On the road to wildlife recovery?

Wildlife in British Columbia are in desperate need of your help. 

• Since 2005, mountain goat populations across the Kootenay region have declined by more than 40% in most of the areas surveyed. In protected or intact areas with minimal vehicle or helicopter usage, goat populations are increasing.

• Most individual bighorn sheep populations in the East Kootenay have declined by more than 30%.

• Moose populations in the Bull and the Elk Valley(s) have declined by more than 50% since 2006.

• Wolverine populations in the Kootenay and Columbia region have fallen to an estimated 166 animals because of habitat fragmentation, cumulative effects and trapping.

• Deep snow dwelling southern mountain caribou have fallen from 2500 animals in the mid 1990’s to less than 1200 today.

Entire ecosystems are unravelling due to human impacts.

Wildsight along with many others have been calling on the province to take action. The provincial government has opened the doors and invited British Columbians on a road trip to a future not only for wildlife, but for people too.

This work is called Together for Wildlife and has included consultation with indigenous people, rural communities, wildlife organizations, industry stakeholders and the general public. It’s part of a four-phase strategy that the Ministry of Forests, Lands, Natural Resource Operations and Rural Development describes as a “new and improved wildlife management and habitat conservation strategy for British Columbia.”

Taking a look at the government’s roadmap, we see important components missing in order to recover and sustain wildlife. Without added details, this map will take us down a road to a future without healthy wildlife populations or suitable habitat for those that are left.

Photo by Bill Pitcher

What’s missing?

For starters, we have imprecise data as to how many wild animals and how much habitat we have in BC in order to sustain healthy populations. We can’t talk about population and habitat goals, without having good baseline data to start from. Getting population and habitat inventories and then setting population and legislated habitat objectives will ensure decisions and actions are based on facts and clear objectives.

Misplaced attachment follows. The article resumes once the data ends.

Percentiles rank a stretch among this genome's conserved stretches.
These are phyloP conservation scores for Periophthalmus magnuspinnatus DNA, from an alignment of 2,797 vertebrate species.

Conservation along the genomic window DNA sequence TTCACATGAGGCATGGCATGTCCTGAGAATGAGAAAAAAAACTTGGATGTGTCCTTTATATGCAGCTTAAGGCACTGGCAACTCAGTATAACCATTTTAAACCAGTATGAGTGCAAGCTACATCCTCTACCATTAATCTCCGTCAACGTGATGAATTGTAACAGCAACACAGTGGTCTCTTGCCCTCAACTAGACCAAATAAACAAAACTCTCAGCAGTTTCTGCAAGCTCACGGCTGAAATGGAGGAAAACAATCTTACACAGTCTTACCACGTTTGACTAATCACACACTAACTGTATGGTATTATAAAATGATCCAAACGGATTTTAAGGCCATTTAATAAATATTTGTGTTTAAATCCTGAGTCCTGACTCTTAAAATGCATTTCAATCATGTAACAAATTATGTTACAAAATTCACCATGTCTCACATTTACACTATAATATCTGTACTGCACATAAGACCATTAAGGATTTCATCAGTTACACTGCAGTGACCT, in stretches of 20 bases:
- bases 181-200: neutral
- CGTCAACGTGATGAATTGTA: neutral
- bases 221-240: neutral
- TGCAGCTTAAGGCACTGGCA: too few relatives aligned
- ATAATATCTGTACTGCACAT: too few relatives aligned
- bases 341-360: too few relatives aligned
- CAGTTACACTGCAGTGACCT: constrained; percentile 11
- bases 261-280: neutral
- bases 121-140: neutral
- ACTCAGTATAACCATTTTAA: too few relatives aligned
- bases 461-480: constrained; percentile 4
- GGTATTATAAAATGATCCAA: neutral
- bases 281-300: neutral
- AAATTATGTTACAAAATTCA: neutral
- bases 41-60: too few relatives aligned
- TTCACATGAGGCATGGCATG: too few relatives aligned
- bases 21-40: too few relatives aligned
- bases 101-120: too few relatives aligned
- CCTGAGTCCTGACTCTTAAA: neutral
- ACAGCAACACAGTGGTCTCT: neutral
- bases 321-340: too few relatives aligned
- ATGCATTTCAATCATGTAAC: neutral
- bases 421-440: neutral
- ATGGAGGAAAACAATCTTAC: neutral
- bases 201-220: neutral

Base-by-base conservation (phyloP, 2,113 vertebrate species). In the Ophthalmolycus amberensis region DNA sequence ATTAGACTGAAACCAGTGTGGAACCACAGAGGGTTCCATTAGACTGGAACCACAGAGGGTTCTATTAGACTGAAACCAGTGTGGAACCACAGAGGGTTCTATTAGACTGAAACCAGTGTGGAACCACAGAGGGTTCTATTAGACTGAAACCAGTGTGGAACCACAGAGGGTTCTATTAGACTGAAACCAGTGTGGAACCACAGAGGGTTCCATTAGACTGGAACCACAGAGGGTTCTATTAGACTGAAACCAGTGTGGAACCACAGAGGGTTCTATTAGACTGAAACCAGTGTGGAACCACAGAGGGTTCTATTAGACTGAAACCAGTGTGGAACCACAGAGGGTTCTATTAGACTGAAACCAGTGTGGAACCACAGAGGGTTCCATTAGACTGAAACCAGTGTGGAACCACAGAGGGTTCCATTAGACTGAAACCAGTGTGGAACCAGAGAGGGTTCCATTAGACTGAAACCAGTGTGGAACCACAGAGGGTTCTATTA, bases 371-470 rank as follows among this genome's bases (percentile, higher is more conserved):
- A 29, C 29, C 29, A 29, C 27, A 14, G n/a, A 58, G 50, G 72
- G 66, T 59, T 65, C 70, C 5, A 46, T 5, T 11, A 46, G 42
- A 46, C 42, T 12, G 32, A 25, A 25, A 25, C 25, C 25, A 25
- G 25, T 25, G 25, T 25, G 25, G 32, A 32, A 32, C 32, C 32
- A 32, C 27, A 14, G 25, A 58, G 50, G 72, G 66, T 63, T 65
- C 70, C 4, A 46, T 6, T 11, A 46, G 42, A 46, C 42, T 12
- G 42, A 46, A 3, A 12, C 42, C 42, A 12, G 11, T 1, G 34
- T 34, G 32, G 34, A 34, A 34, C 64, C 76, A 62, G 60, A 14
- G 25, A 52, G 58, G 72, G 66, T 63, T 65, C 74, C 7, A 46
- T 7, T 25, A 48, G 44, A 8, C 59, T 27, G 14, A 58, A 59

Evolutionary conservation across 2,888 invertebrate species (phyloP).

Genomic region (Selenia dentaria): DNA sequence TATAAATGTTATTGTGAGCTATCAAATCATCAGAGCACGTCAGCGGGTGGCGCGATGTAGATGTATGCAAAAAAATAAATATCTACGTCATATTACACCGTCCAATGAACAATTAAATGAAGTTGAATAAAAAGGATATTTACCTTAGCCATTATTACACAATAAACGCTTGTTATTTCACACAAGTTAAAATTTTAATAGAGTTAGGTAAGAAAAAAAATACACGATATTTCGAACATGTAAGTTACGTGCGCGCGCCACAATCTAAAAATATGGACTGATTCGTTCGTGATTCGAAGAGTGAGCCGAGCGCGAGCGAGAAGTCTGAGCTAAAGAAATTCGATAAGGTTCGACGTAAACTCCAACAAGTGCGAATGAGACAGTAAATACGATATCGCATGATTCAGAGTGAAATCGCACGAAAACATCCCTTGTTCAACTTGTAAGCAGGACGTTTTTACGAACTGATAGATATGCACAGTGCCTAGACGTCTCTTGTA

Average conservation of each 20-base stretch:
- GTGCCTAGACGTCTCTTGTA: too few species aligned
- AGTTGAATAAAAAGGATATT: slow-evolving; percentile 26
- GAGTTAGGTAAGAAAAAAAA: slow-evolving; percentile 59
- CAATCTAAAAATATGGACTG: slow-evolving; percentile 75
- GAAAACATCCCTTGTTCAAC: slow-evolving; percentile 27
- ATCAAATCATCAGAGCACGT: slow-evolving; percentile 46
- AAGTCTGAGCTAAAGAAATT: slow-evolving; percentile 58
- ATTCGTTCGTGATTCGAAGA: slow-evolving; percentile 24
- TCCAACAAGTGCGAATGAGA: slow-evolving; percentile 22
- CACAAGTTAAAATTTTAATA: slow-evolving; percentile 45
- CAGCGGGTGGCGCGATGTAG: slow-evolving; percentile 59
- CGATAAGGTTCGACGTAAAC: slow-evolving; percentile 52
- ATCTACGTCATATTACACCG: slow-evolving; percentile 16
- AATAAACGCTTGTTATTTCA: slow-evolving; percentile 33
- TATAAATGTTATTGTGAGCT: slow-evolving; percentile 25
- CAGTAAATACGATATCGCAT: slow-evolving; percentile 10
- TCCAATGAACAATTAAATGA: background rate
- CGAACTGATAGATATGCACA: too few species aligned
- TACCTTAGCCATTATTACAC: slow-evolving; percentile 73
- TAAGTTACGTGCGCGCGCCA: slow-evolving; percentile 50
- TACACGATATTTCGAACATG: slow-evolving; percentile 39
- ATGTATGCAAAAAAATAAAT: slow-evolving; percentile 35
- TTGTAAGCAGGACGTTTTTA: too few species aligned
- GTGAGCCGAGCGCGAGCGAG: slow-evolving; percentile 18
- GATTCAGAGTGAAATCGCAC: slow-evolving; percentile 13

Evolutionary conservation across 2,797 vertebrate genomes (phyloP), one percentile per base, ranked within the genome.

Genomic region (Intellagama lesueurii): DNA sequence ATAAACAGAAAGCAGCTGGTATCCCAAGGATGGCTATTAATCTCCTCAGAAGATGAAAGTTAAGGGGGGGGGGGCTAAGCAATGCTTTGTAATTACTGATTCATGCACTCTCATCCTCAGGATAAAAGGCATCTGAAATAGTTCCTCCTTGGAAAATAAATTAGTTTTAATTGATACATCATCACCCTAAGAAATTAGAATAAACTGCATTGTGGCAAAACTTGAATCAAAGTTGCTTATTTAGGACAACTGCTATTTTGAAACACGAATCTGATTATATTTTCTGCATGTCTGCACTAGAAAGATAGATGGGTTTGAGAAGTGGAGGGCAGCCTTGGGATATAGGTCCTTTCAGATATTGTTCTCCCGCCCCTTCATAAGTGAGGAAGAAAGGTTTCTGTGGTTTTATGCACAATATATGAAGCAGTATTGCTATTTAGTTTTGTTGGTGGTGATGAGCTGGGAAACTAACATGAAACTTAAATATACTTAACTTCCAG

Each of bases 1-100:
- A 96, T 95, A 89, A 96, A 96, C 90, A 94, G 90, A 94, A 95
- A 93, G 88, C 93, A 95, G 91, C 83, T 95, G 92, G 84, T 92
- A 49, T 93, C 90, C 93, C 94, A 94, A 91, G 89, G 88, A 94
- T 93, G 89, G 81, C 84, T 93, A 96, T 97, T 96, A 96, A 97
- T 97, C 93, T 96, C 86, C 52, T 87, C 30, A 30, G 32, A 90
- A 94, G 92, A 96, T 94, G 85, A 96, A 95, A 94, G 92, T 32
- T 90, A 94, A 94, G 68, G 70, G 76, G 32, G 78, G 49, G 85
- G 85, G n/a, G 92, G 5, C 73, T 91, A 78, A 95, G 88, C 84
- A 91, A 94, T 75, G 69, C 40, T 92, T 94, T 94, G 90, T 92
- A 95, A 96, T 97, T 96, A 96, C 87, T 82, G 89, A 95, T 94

Hunting and trapping regulations need to be based on up-to-date inventories, made with wildlife sustainability at the top of the priority list.

Wildlife and habitat protections must be prioritized on crown lands with stand-alone legislation that guarantees the conservation of biodiversity values. Such an approach is not possible within the current tenure system. No form of tenure (forest, mining, lands) should override the importance of wildlife and habitat protections.

Major investment needs to be put into enforcement and education, including sufficient funding for natural resource and conservation officers across the province.  

A fund that assures long term investment into conservation and restoration of habitat around the province is desperately needed. The seed money the province has earmarked for inventory and monitoring is a start, but funding for wildlife must come from the full spectrum of resource users, all land use tenures and regular everyday British Columbians. If we all invest in the future of British Columbia’s wildlife, we all play a key role in its survival.

Let’s add these key pieces to complete the provincial government’s Together for Wildlife. After all, putting conservation priorities above the bottom line creates a BC that all of us can enjoy. That’s a drive worth taking.

Click here to share your thoughts with the ministry today.

Photo by David Moskowitz